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Treat rough, dry areas of skin anywhere on the body with a mixture of equal parts of honey, lemon juice, and vegetable oil. This honey lotion should be rubbed into the dry area and massaged well for a few minutes. It will lighten the skin tone and add a new resiliency and softness to the skin if used regularly.

From: The Honey Cookbook

Marsh Mallow Ointment

il_570xn-279755744Marshmallow Ointment, one of the principal ointments used in herbal medicine, has a considerable proportion of Slippery Elm bark in its composition. It is made as follows:

  • 3 oz. Marshmallow leaves
  • 2 oz. Slippery Elm bark powder
  • 3 oz. Beeswax
  • 16 oz. Lard

Boil the Marshmallow and Slippery Elm bark in 3 pints of water for 15 minutes. Express, strain and reduce the liquor to half a pint. Melt together the lard and wax by gentle heat, then add the extract while still warm, shake constantly till all are thoroughly incorporated and store in a cool place.

Use for chapped dry skin, burns and abrasions.

Source: A Modern Herbal
For information on individual herbs visit: The Encyclopedia of Herbology

Elderflower Cream

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Ingredients:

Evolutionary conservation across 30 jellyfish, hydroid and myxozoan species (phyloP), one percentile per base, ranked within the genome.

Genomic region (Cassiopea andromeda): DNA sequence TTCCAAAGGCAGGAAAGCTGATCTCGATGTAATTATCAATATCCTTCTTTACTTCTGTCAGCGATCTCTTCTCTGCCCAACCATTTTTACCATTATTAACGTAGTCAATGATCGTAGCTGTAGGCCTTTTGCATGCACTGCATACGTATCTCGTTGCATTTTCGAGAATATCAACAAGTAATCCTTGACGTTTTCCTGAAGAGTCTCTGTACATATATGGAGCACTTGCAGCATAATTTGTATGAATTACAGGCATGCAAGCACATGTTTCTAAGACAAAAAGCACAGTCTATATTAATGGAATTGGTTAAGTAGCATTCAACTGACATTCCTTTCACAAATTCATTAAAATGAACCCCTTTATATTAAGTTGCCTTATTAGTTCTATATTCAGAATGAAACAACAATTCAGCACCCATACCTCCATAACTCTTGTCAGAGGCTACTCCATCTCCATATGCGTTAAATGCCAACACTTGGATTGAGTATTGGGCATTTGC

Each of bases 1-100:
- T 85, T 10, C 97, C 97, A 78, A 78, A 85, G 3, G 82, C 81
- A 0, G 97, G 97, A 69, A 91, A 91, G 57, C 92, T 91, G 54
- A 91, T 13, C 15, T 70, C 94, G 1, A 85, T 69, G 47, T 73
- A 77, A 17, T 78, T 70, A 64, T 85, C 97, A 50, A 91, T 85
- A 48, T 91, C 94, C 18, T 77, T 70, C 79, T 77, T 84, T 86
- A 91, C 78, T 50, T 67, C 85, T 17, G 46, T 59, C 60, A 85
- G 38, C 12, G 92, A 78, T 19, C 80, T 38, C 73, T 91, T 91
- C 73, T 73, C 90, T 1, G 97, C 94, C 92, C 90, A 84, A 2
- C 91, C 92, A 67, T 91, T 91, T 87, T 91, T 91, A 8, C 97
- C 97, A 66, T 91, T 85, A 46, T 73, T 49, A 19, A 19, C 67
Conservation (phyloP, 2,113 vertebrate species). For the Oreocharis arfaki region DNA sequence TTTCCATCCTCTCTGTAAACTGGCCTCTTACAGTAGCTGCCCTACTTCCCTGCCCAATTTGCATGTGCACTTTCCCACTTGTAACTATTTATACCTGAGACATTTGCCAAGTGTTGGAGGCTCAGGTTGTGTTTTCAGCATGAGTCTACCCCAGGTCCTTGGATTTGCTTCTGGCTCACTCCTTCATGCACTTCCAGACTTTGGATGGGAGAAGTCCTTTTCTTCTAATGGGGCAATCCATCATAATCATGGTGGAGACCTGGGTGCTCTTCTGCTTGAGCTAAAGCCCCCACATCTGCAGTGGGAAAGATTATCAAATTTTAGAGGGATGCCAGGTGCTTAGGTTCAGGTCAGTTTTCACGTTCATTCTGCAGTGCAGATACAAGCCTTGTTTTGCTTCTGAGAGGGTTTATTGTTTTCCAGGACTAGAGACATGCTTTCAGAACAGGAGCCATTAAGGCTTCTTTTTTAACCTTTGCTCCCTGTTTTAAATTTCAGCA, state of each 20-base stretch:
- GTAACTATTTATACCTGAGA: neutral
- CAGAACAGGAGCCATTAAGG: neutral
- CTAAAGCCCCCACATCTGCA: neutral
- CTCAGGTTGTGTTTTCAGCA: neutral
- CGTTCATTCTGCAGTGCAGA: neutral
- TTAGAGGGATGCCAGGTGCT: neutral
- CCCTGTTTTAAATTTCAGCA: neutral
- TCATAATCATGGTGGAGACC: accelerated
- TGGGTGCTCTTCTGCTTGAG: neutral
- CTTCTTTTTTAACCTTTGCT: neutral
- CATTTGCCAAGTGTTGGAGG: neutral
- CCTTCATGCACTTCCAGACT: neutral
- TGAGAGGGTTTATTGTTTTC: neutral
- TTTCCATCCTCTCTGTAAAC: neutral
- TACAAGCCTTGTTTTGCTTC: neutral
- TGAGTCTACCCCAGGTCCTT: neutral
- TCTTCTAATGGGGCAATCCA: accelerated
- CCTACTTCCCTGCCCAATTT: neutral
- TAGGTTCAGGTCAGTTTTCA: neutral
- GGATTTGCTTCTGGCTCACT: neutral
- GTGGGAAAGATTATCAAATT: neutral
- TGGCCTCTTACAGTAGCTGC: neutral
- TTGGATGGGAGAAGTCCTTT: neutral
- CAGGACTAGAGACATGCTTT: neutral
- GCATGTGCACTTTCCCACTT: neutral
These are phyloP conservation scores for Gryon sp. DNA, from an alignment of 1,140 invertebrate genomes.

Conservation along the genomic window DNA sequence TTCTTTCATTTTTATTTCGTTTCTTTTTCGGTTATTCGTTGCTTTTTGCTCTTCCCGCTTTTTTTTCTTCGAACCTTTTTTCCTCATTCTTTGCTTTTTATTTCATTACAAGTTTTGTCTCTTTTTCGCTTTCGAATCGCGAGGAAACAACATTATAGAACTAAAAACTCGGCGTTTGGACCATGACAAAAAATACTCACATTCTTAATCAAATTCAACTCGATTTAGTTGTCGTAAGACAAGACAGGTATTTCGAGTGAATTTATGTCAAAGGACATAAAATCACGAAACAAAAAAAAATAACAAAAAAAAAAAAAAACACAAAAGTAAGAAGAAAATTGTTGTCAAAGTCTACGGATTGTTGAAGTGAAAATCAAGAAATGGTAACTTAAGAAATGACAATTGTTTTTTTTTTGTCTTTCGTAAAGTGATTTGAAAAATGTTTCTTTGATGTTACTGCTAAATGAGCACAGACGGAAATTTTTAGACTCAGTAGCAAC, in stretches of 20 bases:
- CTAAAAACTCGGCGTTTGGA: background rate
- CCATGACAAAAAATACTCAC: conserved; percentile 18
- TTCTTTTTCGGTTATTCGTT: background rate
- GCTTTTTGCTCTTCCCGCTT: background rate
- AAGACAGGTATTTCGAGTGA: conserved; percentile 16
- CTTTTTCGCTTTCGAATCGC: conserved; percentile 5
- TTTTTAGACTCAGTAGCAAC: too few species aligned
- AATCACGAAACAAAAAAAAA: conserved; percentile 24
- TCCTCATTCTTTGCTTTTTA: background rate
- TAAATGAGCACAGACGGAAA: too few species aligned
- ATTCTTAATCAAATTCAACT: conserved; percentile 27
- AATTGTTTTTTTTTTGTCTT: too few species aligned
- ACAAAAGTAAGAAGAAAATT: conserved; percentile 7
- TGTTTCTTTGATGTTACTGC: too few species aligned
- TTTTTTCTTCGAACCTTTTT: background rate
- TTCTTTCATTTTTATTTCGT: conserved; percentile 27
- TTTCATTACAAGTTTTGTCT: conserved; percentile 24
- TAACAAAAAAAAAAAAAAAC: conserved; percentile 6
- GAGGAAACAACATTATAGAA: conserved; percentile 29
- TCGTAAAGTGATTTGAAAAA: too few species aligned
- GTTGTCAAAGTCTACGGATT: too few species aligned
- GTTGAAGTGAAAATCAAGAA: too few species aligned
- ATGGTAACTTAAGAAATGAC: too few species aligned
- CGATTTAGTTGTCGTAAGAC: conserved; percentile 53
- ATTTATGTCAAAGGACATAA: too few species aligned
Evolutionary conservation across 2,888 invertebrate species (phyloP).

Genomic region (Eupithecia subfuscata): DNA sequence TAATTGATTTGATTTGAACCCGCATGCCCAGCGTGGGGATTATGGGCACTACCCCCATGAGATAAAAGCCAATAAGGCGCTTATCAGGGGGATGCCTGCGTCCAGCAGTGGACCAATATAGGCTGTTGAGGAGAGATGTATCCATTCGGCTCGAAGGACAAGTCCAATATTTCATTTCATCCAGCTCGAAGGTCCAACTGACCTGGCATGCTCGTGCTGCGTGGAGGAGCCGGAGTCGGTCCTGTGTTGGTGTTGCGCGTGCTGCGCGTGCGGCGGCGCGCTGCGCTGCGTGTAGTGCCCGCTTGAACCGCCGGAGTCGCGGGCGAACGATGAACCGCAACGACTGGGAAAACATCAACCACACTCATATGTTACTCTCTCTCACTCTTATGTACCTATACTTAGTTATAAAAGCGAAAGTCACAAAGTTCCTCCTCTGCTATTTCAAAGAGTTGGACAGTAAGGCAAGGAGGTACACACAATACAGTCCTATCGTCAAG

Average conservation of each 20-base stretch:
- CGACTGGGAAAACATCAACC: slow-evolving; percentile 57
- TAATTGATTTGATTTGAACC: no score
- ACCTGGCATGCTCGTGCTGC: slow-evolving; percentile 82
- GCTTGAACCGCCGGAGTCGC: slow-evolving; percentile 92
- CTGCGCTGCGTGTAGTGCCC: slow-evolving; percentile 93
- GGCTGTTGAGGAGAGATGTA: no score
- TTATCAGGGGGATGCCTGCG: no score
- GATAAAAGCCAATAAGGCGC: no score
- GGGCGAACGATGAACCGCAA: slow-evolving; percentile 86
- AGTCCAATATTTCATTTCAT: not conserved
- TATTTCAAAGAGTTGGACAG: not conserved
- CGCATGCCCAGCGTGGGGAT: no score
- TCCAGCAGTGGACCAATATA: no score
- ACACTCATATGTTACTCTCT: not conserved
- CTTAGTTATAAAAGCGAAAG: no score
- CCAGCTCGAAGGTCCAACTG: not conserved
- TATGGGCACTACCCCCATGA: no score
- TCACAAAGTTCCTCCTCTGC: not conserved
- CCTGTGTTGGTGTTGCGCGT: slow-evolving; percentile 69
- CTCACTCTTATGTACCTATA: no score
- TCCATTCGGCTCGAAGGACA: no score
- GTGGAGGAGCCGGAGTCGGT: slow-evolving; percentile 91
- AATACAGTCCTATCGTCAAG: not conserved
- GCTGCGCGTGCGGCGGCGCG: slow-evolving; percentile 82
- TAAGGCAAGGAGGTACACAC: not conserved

• 2 level tablespoons dried Elder Flowers or sufficient fresh Elder Flowers to be just covered by the oil
  • 1/2 cup Almond oil (or other oil)
  • 4 teaspons Lanolin
  • 1 teaspoon Honey

Warm the oil and lanolin in the top of a double boiler. Add the flowers and simmer for 30 minutes. Strain and stir in the honey. Cool, pot up and label this emollient cream.

From: The Complete Book of Herbs and Spices
For information about the individual herbs visit: The Encyclopedia of Herbology

A Simple Lotion

homemade-lotion-or-cream-to-help-leg-cramps-and-growing-painsIngredients:

  • A handful of fresh Chamomile, Meadowsweet, Elder, or Lime flowers
  • 2 1/2 ounces warm Milk, Cream, Buttermilk, or Whey
  • Honey
  • Oatmeal, Bran, or Wheatgerm (optional)

Soak the flowers in the liquid in a covered pan for 3 hours. Strain, reheat and dissolve a little honey in the liquid. A spoonful of oatmeal, bran or wheatgerm will thicken the lotion. Keep refrigerated and use within a week.

From: The Complete Book of Herbs and Spices
For information about the individual herbs visit: The Encyclopedia of Herbology